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Full-Text Articles in Arts and Humanities

Husserl’S Concept Of The ‘Transcendental Person’: Another Look At The Husserl–Heidegger Relationship, Sebastian Luft Jun 2005

Husserl’S Concept Of The ‘Transcendental Person’: Another Look At The Husserl–Heidegger Relationship, Sebastian Luft

Philosophy Faculty Research and Publications

This paper offers a further look at Husserl’s late thought on the transcendental subject and the Husserl–Heidegger relationship. It attempts a reconstruction of how Husserl hoped to assert his own thoughts on subjectivity vis-à-vis Heidegger, while also pointing out where Husserl did not reach the new level that Heidegger attained. In his late manuscripts, Husserl employs the term ‘transcendental person’ to describe the transcendental ego in its fullest ‘concretion’. I maintain that although this concept is a consistent development of Husserl’s earlier analyses of constitution, Husserl was also defending himself against Heidegger, who criticized him for framing ...


The Use Of Phenomenology For Family Therapy Research: The Search For Meaning, Carla M. Dahl, Pauline Boss Jan 2005

The Use Of Phenomenology For Family Therapy Research: The Search For Meaning, Carla M. Dahl, Pauline Boss

Faculty Publications

No abstract provided.


Continental Philosophy In Britain And America, Babette Babich Jan 2005

Continental Philosophy In Britain And America, Babette Babich

Articles and Chapters in Academic Book Collections

Continental, or as it is sometimes called, contemporary European philosophy represents a range of approaches to academic philosophy distinguished from the analytic modality dominating professional or institutional philosophy in the United Kingdom and in the United States, as in Australia, Canada, and Ireland. Where the analytic tradition itself may be said to trace its own roots to Europe, e.g., positivism may be traced to France and its originator August Comte, and logical empiricism to Germany and to Austria and the writings of Gottlob Frege and Ludwig Wittgenstein and the members of the Vienna Circle, continental philosophy expresses an ideological ...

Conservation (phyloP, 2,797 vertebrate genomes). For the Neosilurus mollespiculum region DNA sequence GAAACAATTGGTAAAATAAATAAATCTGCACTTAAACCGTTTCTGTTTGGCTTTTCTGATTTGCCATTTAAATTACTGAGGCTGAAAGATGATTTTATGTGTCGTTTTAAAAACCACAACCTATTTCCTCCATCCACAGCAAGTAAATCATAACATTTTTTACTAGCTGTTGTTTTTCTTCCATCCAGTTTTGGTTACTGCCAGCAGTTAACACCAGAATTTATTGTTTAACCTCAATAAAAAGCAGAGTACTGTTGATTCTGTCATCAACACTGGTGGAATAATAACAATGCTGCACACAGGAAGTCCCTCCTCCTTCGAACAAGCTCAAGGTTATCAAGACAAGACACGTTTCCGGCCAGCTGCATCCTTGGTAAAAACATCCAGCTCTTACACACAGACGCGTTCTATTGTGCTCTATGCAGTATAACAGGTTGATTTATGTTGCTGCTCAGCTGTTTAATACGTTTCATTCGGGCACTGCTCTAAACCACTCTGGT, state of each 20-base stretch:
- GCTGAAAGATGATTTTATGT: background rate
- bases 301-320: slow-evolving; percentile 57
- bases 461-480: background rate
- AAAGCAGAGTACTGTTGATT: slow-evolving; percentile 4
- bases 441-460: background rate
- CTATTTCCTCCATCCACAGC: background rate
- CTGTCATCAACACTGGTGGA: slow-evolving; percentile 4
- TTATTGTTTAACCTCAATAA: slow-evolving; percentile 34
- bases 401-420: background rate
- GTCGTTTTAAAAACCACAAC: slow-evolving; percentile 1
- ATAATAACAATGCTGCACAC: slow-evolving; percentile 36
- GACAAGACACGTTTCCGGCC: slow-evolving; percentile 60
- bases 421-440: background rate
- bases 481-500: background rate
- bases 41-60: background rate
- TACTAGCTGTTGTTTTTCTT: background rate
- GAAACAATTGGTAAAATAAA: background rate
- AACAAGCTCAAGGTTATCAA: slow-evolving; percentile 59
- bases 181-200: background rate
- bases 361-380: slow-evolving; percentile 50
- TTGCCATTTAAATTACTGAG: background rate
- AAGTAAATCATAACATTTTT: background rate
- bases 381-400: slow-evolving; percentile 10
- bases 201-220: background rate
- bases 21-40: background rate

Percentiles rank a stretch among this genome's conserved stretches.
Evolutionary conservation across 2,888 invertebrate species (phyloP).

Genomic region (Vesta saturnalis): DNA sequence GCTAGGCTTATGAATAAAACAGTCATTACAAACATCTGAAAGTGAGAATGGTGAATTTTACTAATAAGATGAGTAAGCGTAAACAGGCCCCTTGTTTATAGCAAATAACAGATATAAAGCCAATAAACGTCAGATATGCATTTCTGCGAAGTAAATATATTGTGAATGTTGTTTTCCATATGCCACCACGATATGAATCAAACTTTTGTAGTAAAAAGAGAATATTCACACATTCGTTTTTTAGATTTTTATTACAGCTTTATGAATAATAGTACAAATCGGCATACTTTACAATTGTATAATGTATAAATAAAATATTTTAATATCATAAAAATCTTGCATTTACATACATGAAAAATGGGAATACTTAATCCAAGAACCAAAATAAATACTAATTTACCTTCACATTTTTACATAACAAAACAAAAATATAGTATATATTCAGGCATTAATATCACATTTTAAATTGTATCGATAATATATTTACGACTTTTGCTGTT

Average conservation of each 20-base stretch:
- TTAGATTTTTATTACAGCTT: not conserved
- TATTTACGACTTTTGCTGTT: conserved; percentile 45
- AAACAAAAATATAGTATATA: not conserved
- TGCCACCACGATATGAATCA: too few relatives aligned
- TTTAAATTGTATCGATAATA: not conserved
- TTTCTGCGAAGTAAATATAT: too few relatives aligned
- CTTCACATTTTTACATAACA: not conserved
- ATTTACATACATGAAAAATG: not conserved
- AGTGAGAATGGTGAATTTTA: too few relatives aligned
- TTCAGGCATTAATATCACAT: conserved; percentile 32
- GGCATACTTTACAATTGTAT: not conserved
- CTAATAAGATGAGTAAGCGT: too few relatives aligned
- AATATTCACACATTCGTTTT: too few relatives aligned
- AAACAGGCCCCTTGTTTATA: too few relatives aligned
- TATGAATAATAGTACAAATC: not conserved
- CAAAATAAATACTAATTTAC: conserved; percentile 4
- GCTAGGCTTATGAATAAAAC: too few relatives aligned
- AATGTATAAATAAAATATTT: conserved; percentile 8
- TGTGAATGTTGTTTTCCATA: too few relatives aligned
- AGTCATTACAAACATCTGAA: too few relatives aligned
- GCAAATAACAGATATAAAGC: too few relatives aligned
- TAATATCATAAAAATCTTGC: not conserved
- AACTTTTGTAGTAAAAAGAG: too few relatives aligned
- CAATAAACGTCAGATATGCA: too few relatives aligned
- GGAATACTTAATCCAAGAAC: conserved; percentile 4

Art And Embodiment: Biological And Phenomenological Contributions To Understanding Beauty And The Aesthetic, Adrienne Dengerink Chaplin Jan 2005

Art And Embodiment: Biological And Phenomenological Contributions To Understanding Beauty And The Aesthetic, Adrienne Dengerink Chaplin

Contemporary Aesthetics (Journal)

Increasing awareness of the crucial and complex role of the body in making and experiencing art has led to a diverse range of biological and phenomenological philosophies of art. The shared emphasis on the role of the body re-connects these contemporary theories of art to aesthetics' pre-Kantian origin as a science of sense-perception (aesthesis) and feeling. Tracing some of the current positions in such diverse thinkers as Dissanayake, Langer, and Merleau-Ponty, this paper will examine their shared interest in art as a pre-reflective, non-discursive mode of knowing, symbolizing, and being-in-the-world. This paper argues that while some biologically based theories have ...


Aesthetics And Mobility - A Short Introduction Into A Moving Field, Ossi Naukkarinen Jan 2005

Aesthetics And Mobility - A Short Introduction Into A Moving Field, Ossi Naukkarinen

Contemporary Aesthetics (Journal)

Aesthetics cannot by any means be defined only as philosophy of art. Everything can be approached from an aesthetic standpoint. Aesthetically interesting ways to move about can be found in most everyday situations. Our everyday mobility consists of various ways of getting about, and sometimes our approach to them is aesthetically colored. That we move in different ways and link them with aesthetic considerations of some sort is deeply rooted in our thinking. Our bodily experiences of the world are typically movement experiences, and our conceptual thinking is also built on them: We simply cannot make sense of the world ...